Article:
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Cuties Is Just The Opposite Of What It’s Accused Of



Cuties Is Just The Opposite Of What It’s Accused Of 12


Starring  Fathia Youssouf as Amy,Médina El Aidi-Azouni as Angelica,Maïmouna Gueye as Mariam, Esther Gohourou as Coumba,Ilanah Cami-Goursolas as Jess,Myriam Hamma as Yasmine,Mbissine Therese Diop as the aunt

Directed   by Maïmouna Doucouré

Rating: *** ½

A  huge  , and as it turns out utterly  misguided, debate  has  sprung up around this  beautiful  sensitive  depiction of  an 11-year Senegalese black girl’s self-generated  growth from childhood to  maturity .

The film  has been accused of  ‘sexualizing’ children when in  fact  it does just  the opposite. By showing  the 11-year  old protagonist Amy(the wonderful  Fathia Youssouf) descend into premature adulthood  the  film actually  crosses the line in pursuit  of  very  uncomfortable questions  regarding  paedophilic  reality shows where  young children are exposed  to a rampant voyeurism by judges(who should  know better) giving  points  to girls for  pouting  and wriggling , thrusting and heaving imaginary bosoms.

So  please don’t shoot the messenger.Please?

Director  Maïmouna Doucouré isn’t  training her camera on  young twerking  waistlines to titillate. It’s like  accusing Steven Spielberg of being an anti-Semitic for showing the horrors  of  concentration camps in Schindler’s List. That’s exactly what the  director of Cuties does. She wants  us to be shocked and disgusted  by the  acts  of  adulthood adapted by  girls who  should be playing with dolls.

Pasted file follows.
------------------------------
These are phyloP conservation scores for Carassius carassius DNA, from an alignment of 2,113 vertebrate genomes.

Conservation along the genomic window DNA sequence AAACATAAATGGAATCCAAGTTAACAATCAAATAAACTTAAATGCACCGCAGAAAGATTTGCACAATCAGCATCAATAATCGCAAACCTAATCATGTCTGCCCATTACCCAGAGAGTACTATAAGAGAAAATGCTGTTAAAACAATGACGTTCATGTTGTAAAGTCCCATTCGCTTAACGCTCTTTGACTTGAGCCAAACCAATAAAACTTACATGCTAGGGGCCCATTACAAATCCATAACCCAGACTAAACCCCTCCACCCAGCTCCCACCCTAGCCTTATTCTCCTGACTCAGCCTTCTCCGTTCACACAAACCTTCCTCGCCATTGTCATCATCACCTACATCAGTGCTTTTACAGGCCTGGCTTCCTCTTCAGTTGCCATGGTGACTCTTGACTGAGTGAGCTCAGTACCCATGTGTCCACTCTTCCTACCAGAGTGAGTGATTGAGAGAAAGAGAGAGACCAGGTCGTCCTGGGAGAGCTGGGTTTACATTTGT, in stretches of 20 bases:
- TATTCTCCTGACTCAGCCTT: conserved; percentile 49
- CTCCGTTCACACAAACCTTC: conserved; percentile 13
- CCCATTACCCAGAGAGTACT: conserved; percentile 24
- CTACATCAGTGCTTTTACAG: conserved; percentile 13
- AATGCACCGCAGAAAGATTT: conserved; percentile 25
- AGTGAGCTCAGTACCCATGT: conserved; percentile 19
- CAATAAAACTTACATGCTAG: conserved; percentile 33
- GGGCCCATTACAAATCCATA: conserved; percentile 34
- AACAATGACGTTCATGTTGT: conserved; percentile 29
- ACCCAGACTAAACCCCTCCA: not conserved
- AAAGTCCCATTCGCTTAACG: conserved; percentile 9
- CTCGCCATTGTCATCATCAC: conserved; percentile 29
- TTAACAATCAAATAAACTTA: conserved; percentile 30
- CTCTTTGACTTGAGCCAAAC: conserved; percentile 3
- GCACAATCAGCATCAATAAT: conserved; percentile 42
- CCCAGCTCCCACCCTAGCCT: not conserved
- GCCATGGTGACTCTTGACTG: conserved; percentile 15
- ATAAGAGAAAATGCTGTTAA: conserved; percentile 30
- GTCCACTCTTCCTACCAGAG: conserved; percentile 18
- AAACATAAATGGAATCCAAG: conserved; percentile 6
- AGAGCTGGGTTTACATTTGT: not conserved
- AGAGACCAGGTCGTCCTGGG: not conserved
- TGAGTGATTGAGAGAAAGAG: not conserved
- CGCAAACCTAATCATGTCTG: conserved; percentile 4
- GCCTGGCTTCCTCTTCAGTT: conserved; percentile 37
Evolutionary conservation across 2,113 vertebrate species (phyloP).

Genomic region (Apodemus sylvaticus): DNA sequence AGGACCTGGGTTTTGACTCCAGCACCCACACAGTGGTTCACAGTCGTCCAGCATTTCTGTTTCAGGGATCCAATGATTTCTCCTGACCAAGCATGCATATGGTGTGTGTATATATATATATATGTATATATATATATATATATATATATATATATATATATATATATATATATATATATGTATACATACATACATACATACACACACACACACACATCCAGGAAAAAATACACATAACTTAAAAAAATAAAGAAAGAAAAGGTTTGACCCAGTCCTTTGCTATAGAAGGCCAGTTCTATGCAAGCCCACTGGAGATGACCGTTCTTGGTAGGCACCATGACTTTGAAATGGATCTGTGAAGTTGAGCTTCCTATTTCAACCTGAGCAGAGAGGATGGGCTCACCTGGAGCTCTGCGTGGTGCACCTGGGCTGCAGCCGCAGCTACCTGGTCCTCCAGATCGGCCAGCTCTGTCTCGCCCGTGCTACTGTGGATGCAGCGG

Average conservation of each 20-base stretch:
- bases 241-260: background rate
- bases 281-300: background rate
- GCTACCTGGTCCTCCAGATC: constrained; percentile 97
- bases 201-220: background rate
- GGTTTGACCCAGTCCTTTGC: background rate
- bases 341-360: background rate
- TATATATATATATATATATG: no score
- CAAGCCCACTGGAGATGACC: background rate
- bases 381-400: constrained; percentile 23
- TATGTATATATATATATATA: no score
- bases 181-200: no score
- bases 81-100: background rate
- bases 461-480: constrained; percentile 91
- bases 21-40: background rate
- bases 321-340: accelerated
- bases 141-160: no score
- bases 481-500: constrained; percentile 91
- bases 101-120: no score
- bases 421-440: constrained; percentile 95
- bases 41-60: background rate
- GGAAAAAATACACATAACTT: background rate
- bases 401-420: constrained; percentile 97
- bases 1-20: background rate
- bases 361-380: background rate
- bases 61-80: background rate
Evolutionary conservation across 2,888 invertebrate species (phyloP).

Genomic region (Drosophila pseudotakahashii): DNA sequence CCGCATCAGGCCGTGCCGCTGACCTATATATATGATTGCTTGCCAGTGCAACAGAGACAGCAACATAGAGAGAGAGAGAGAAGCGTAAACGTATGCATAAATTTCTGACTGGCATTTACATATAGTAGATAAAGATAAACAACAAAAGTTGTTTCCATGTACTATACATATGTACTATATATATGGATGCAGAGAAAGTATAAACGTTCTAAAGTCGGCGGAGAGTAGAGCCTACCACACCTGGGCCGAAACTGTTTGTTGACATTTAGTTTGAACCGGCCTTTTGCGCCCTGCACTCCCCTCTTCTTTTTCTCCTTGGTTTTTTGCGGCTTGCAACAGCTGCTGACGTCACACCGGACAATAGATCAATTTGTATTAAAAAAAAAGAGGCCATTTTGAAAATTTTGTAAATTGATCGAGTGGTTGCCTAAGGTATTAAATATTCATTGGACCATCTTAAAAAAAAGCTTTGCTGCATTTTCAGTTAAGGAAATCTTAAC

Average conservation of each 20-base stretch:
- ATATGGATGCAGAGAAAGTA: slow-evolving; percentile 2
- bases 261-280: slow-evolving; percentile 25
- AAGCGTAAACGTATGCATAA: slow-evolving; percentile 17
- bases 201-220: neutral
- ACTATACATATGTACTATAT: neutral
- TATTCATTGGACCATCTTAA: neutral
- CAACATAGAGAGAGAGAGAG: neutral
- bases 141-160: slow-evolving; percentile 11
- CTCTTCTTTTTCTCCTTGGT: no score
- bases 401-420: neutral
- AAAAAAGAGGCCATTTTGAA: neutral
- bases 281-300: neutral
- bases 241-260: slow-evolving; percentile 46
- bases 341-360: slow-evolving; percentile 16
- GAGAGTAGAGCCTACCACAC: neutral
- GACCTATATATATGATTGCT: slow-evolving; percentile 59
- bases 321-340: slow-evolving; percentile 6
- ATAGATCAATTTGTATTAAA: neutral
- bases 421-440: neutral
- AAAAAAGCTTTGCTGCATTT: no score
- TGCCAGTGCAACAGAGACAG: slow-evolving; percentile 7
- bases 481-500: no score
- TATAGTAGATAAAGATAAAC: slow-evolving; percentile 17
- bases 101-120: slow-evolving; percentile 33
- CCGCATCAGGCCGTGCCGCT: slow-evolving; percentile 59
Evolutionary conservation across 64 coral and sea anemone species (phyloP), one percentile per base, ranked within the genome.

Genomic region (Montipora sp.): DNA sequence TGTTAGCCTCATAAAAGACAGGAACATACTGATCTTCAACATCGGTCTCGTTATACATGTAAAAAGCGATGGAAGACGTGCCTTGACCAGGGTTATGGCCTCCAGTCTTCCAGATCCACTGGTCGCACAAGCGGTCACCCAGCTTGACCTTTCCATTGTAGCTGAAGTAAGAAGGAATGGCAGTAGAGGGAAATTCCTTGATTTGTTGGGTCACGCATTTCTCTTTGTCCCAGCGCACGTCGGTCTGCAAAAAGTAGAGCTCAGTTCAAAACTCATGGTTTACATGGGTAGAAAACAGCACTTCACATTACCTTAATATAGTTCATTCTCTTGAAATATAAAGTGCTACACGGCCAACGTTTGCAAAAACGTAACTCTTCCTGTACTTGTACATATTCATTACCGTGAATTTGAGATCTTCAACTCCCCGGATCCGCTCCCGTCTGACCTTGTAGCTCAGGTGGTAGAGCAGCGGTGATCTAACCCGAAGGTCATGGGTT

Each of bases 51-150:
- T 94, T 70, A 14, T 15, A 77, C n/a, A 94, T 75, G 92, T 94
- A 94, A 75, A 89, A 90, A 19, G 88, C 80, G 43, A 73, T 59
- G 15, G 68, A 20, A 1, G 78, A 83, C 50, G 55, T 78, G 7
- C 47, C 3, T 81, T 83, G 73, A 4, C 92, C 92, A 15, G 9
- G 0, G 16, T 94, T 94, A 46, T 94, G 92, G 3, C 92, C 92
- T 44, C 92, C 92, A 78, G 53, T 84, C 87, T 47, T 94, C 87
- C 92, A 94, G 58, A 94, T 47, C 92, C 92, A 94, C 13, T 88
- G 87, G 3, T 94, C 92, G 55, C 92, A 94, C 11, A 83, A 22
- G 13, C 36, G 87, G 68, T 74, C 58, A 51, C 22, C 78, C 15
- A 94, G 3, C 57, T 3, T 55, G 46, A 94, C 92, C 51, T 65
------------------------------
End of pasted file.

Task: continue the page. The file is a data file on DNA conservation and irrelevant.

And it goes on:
Instead  they become  the babydolls of  the Iphone generation, drooled  up  by  millions who watch them .  The director spares us none  of  the  cringe-worthy  horrors  of watching  our little heroine Amy transform into a pouty slut.

 The  film is  meant to make  us uncomfortable, and  it does.  At the same  time  Cuties is not only about stalking the voyeurs through the camera lens. There is infinite  warmth in  Amy’s  relationship with her  distressed mother.And Amy’s resigned repudiation of  religious rituals is humorous in a  very sad  kind of way.

At  the same time  the film is way too stark for  squeamish viewers. The way Amy reacts to a  male adult in her home after he catches her with his phone, is  horrific in  its directness.The  narrative navigates  from the brutal to the tender, sometimes  in the same breath.

In one of the most harrowing  sequences Amy cries silently hidden under the  bed  while  her mother is  hit by wracking sobs after  hearing of her husband’s second wife

Set in downtown Paris, this Senegalese  film celebrates  pubescent  aspirations in  a non-judgmental utterly empathetic  manner. Watching Amy and her pre-teen friends  singing dancing  flirting and trying to be much more grown-up than they actually are, is  not always a  pleasant experience.

All those who  are mistaking the  condemnation of  pre-teen sexualization  for the  porn-thing are  forgetting that you have to break eggs to make  an omelette. In order to show Amy prematurely  serenading sluttiness, that dangerous line between  sexualization and actualization has to be crossed. Cuties  crosses  it comfortably,  never losing sight of its moral goals.

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